Again, I'm glad that I was ready for pretty much anything which prevented me from stuffing this great little model into the helicopter pad.
Further experimentation with the transmitter's idle up settings should tame the savage (but fun) little beast, but for now, I'm content to leave well enough alone and report back via the comments section.
It's a blast just the way it is.
While I'm more of a sport heli pilot than an all-out 3D devotee, the Wasp is more than capable of fantastic 3D flight as evidenced by Park RC Model's YouTube video. The stock model is shown doing inverted flight, barrel rolls, you name it. My assumption is that the model in the video is equipped with the supplied carbon fiber blades. I tried the CF's the next day and if the Wasp was responsive before, it was incredibly so now. Hovering was no longer hands off; the Wasp now acted more like most other helicopters, requiring constant stick input to maintain hover.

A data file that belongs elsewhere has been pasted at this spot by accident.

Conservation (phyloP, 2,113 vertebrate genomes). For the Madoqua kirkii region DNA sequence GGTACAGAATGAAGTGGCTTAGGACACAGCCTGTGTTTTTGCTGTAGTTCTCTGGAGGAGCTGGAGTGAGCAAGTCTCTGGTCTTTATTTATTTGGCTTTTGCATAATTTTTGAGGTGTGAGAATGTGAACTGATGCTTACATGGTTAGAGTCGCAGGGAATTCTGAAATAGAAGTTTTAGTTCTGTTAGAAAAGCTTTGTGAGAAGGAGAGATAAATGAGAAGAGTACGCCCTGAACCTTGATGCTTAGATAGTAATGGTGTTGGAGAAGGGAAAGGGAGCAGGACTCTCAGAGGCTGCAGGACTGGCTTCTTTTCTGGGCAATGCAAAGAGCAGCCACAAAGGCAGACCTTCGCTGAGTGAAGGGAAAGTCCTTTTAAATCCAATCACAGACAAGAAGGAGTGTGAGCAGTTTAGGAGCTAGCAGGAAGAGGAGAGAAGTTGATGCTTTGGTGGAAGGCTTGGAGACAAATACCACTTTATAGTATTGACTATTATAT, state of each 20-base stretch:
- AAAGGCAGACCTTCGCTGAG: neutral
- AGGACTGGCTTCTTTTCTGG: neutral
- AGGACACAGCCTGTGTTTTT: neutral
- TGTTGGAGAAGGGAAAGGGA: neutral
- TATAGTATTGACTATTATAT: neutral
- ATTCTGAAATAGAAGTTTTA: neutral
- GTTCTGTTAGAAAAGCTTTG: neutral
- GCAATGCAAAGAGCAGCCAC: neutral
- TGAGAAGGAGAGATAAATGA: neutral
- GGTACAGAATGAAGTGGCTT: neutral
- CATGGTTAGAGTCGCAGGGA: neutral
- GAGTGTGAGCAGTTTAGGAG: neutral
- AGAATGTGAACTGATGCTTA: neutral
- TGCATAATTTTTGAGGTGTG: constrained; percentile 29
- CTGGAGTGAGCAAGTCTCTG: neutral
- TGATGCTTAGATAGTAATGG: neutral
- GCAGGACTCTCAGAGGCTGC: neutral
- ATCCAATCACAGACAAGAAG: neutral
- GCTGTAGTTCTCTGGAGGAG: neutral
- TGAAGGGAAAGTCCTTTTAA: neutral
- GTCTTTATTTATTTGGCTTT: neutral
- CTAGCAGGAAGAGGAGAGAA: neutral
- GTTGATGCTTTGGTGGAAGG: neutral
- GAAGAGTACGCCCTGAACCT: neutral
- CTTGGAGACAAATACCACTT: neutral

Continued windy and hot conditions prevented me from flying or hovering outside my garage, but I can tell you that the carbon fiber blades with their lower mass and thinner airfoil should prove to be a lot of fun with the increased cyclic response. They're also harder to see; the disk (the actual name of the rotating main blades for benefit of beginners) was nearly invisible, even in the sun.
Beginners, please take note.
Given the incredible stability offered by the flybarless system, I may well be dipping my toe in the 3D waters sooner than later.
Absolutely! With a set of training skids and the supervision of an experienced pilot, this model can be successfully flown by a beginner. Skyartec's own claims back that up and the extra-stable nature of the FBL system is a tremendous help. As a new pilot progresses, crank up the agility and get ready for fun.